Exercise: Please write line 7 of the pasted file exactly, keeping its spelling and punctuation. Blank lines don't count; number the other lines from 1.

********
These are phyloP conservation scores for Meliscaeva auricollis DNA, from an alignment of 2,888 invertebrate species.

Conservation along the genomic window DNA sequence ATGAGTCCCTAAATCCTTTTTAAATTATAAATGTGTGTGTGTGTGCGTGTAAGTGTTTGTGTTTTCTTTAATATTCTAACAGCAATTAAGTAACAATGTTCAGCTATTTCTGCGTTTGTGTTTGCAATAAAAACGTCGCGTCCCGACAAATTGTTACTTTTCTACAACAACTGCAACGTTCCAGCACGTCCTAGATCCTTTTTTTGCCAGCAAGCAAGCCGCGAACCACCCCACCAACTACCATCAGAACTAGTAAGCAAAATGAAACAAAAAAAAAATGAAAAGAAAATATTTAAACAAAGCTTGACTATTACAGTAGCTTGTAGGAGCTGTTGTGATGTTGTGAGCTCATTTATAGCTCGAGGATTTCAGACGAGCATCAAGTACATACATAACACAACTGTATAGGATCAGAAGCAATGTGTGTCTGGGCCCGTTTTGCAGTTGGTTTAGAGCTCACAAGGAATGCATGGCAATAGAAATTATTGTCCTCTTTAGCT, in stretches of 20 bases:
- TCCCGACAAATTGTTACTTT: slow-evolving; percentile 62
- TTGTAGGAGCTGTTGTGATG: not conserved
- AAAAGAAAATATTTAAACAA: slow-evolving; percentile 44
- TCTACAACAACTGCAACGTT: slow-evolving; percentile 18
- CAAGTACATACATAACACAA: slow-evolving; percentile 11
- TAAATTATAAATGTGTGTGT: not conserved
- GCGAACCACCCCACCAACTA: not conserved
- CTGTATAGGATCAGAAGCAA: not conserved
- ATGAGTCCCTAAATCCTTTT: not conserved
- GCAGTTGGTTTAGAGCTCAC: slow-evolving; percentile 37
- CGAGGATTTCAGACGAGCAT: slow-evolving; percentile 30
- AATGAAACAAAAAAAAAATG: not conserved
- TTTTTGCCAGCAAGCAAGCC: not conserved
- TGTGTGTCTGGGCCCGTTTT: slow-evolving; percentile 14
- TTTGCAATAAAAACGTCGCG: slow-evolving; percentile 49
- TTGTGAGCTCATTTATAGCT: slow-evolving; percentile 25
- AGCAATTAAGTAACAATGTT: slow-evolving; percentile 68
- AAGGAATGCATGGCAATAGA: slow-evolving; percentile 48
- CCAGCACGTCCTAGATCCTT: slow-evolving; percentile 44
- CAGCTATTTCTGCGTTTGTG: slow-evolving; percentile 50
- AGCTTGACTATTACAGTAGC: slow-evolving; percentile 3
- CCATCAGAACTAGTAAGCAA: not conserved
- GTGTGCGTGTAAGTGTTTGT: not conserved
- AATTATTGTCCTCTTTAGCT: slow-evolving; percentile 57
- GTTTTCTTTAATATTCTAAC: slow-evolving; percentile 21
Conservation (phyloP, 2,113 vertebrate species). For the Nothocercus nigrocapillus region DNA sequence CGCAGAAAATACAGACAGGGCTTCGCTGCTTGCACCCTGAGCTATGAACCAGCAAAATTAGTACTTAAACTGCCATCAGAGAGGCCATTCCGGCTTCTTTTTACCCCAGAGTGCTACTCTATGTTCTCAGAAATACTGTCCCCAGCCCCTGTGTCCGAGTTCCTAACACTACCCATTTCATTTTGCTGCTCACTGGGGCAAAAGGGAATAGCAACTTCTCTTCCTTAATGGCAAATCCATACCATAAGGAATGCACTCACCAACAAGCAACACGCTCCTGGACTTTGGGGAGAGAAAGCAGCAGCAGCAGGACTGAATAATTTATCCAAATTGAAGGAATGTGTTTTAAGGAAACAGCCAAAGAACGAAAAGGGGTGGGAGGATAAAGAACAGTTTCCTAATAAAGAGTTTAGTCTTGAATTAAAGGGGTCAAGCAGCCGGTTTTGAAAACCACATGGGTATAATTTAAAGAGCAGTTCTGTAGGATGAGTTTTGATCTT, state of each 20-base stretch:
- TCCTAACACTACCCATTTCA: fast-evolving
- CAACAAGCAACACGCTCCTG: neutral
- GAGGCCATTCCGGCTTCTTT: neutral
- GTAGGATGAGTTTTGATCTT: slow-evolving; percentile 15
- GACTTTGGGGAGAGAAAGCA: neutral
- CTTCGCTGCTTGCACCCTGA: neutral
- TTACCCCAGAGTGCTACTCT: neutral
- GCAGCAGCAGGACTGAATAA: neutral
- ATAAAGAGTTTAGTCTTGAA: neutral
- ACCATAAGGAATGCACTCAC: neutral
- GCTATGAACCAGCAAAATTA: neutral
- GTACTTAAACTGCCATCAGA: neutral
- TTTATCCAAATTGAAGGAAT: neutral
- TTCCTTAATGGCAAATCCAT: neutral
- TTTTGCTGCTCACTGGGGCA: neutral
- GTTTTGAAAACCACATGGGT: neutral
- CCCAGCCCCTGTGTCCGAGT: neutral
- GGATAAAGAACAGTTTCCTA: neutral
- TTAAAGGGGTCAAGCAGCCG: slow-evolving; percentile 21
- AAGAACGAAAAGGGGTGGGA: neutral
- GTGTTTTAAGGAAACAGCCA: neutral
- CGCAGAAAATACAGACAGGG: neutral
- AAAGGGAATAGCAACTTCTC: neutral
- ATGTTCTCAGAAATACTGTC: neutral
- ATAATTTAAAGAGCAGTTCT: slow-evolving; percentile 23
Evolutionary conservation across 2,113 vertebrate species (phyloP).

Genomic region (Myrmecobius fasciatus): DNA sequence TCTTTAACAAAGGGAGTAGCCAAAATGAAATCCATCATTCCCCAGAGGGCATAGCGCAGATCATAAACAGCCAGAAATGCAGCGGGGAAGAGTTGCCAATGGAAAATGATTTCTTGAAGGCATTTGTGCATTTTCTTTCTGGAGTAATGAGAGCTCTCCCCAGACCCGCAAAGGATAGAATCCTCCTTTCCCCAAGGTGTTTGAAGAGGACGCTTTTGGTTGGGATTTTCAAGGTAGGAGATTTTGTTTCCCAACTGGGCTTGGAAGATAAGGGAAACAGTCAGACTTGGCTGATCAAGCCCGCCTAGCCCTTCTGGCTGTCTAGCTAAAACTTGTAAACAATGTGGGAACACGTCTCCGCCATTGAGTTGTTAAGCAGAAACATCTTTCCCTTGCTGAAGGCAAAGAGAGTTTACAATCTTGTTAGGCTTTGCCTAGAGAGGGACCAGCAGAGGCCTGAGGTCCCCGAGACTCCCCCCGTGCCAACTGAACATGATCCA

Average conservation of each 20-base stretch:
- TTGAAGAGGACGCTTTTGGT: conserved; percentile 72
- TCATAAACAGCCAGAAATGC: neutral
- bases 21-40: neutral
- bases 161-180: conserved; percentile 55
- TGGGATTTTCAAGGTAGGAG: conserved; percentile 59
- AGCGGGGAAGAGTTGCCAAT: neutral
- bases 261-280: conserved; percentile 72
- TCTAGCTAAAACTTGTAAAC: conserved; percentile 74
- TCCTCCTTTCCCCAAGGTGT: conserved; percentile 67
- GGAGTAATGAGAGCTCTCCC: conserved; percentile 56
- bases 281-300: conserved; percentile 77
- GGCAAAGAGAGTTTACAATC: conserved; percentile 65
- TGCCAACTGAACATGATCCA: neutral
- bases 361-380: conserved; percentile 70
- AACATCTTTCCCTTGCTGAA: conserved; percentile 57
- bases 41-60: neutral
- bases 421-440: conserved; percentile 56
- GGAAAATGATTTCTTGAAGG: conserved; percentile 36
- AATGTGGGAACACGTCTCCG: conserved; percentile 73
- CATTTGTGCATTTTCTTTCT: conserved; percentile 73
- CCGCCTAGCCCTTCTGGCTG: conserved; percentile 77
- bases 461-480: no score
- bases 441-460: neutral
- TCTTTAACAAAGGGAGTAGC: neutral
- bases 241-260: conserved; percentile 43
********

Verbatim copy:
- CAAGTACATACATAACACAA: slow-evolving; percentile 11